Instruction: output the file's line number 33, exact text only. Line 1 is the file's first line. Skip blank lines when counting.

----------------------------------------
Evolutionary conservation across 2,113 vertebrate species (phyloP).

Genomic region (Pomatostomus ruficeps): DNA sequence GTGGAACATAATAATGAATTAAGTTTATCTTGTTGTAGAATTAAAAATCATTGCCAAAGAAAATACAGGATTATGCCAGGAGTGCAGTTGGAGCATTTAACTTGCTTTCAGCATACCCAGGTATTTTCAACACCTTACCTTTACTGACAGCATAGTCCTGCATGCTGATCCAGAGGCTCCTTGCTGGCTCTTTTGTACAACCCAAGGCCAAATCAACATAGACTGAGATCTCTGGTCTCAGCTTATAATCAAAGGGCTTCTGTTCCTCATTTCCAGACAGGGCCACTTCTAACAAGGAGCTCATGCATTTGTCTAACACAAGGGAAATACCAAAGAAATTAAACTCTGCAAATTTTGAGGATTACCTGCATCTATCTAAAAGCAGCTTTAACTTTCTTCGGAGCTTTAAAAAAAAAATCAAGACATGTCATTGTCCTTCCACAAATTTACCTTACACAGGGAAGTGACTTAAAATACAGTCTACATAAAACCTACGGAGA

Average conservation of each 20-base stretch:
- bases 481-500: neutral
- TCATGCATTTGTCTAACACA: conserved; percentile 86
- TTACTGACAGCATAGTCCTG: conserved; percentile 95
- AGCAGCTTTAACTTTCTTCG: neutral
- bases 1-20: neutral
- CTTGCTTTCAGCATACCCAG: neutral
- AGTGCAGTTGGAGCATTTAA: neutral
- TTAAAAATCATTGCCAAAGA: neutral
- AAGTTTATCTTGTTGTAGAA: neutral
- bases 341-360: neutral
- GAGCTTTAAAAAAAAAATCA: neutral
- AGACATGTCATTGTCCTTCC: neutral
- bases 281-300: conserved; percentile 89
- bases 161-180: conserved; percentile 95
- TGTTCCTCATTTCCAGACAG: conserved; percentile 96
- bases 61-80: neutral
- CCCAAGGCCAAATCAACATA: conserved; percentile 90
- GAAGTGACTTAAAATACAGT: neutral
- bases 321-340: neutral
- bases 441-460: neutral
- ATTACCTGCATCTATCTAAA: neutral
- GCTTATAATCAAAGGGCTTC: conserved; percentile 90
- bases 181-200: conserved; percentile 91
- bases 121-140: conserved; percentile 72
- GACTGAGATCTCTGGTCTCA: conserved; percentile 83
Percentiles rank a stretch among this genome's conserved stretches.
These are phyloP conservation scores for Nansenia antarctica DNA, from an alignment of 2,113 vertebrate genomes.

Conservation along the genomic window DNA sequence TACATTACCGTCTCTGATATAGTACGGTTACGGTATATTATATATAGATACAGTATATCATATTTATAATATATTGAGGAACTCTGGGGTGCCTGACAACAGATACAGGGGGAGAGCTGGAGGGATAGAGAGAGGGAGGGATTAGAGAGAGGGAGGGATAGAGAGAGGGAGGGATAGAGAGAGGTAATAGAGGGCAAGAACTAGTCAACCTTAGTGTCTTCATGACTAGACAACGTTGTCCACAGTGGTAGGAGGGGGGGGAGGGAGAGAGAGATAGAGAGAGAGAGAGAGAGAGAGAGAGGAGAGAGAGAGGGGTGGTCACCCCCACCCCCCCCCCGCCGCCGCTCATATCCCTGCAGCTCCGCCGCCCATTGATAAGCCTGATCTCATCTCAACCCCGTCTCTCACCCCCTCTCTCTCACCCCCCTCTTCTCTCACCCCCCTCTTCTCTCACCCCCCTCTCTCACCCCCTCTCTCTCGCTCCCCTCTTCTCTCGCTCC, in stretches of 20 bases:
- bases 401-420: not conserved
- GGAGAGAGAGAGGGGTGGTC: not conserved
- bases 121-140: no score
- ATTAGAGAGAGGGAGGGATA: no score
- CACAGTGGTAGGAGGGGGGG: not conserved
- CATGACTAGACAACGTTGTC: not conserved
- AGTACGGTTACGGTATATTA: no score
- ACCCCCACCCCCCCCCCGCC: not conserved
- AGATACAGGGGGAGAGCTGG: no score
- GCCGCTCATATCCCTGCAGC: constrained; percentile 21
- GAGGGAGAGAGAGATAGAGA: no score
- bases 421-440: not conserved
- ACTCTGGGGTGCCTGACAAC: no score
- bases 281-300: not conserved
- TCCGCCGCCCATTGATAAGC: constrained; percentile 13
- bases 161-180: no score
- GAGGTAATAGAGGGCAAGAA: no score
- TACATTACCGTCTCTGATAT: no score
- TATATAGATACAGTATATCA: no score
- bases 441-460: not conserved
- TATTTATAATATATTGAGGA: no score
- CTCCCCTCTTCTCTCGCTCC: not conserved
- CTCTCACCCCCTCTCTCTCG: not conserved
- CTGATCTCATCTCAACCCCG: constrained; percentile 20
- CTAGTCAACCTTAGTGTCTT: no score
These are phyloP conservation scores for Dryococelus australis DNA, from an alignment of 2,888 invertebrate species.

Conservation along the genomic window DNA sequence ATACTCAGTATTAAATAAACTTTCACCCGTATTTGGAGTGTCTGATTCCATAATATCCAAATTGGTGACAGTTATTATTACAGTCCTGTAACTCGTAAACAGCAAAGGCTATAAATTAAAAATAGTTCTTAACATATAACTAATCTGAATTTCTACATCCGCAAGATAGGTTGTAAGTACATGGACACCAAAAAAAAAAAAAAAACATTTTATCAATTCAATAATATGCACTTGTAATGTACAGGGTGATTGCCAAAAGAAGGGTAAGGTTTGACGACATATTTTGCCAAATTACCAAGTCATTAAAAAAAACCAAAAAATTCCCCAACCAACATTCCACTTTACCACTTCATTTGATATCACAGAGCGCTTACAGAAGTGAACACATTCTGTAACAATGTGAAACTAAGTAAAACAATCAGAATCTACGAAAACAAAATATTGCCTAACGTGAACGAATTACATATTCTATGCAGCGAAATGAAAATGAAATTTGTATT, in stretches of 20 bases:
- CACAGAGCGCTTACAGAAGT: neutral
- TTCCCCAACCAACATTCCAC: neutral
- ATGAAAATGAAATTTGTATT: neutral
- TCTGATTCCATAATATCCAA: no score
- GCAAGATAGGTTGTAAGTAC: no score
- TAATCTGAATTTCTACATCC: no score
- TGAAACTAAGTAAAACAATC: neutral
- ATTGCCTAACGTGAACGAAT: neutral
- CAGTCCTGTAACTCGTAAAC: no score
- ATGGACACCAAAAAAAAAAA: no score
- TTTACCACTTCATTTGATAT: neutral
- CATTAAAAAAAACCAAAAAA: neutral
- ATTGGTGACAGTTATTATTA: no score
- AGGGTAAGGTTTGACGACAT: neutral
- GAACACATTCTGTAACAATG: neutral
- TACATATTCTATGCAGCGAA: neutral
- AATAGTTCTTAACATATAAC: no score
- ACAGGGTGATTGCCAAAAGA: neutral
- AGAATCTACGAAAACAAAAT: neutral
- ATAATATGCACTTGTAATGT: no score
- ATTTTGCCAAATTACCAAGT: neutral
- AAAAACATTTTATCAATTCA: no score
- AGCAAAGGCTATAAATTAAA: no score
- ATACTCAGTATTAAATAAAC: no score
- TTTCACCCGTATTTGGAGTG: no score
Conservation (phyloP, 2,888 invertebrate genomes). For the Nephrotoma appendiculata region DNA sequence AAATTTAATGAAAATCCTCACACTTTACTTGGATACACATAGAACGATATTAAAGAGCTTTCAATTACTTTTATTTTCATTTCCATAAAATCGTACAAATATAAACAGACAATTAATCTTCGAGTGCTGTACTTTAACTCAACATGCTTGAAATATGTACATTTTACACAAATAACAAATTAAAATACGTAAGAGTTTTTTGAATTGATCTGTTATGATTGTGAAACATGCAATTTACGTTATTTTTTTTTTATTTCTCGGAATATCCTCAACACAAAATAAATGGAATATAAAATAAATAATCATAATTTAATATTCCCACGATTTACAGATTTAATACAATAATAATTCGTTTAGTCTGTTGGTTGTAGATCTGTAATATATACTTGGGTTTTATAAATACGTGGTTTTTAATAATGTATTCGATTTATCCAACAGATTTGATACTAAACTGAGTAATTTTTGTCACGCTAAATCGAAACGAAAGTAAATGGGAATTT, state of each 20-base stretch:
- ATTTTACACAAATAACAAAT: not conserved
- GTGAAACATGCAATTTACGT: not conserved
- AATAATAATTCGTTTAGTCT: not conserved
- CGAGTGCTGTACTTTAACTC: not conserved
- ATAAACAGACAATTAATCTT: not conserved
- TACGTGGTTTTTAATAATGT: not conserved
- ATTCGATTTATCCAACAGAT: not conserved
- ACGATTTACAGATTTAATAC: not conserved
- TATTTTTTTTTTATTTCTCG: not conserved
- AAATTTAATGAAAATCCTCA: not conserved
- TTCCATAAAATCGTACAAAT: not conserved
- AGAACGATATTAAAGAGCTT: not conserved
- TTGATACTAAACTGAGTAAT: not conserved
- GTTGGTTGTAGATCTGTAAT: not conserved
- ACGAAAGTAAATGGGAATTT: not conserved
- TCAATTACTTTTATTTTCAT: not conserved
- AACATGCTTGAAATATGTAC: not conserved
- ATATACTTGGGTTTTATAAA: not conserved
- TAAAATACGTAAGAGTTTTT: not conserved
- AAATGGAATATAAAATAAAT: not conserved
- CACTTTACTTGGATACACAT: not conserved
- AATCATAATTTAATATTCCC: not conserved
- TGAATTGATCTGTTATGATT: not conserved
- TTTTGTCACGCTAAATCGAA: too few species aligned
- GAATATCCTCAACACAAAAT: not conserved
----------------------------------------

- GGAGAGAGAGAGGGGTGGTC: not conserved